ISEE/ISEA 2006 Conference Abstracts Supplement: Symposium Abstracts: Abstracts
Our research program focuses on modeling pathways from maternal smoking during pregnancy to problem behaviors in exposed offspring with an emphasis on establishing whether exposure plays a causal role or whether it is a marker for other risk factors. Because the timing, intensity, and duration of fetal exposure may be critical in such etiologic studies, enhancing the quality of exposure measurement is essential. Yet developing an integrated approach to this question is difficult because of intraindividual variations in smoking topography and metabolism, and methodological constraints inherent in even the most meticulous exposure measurement. Our team brings several different disciplinary approaches (epidemiology, biostatistics, developmental psychopathology, pharmacology, and health psychology) and datasets (data from national surveys, small samples with intensive multimethod assessment) to bear on this issue. Our research addresses 3 questions:
1. Do prospective versus retrospective repeated versus single measures and biomarker versus self-report methods provide useful information in characterizing patterns of smoking during pregnancy?
2. Can we combine different methods to enhance the precision of exposure measurement without compromising feasibility in epidemiologic studies?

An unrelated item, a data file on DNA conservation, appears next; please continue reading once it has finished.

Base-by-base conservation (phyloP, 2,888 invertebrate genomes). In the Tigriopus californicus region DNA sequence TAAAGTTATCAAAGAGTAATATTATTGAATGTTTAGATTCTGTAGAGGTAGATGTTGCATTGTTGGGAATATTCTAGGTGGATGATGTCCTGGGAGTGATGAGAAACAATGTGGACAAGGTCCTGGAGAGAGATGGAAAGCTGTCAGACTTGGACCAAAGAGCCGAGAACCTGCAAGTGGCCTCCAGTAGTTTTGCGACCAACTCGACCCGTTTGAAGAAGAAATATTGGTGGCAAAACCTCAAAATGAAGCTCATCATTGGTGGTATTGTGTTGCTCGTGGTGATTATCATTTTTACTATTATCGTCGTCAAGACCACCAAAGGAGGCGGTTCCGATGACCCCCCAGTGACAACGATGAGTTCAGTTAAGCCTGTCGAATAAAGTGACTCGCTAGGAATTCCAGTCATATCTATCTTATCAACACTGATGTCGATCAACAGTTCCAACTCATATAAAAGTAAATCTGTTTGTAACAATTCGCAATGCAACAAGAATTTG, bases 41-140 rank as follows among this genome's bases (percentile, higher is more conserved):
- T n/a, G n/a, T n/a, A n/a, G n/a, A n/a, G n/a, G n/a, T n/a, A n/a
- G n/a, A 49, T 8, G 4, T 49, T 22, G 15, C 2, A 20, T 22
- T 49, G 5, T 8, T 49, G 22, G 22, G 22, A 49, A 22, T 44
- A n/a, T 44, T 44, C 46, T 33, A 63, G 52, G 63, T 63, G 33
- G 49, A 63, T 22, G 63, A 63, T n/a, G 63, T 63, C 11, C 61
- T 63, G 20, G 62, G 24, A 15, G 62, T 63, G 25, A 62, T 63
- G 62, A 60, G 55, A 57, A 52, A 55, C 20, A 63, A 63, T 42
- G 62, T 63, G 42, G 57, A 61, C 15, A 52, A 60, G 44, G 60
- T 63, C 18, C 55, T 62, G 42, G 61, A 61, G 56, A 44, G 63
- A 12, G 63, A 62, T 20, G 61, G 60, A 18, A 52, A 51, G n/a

3. What psychosocial and contextual maternal factors are associated with different patterns of smoking in pregnancy and how might these confound etiologic studies of behavioral outcomes in offspring?
We have demonstrated substantial within-person fluctuations in pregnancy smoking. We have also developed new statistical approaches, including 1) characterizing patterns of smoking during pregnancy based on repeated, prospective self-report, and biologic measures using random-effects models; and 2) using Bayesian methods to create a latent exposure measure through calibration of self-reported smoking based on variability in cotinine levels at various levels of self-reported smoking. In an ongoing prospective study, we are examining associations between prospective and retrospective approaches. We test the use of these new measures by assessing their predictive value in modeling fetal growth parameters and behavioral outcomes during the first years of life.
We have also found that women who quit smoking during pregnancy have a lower prevalence of interpersonal problems, problems with adaptive functioning, and problematic health behaviors than either those who smoked in pregnancy or women who never smoked. We have demonstrated the relevance of this finding in a study of fetal exposure and infant temperament in which pregnancy quitting was protective against behavioral risk.
Smoking during pregnancy is a complex health and maternal behavior. Precision of exposure measurement is critical for disentangling effects related to the “type of women who smoke” from teratologic effects of smoking itself.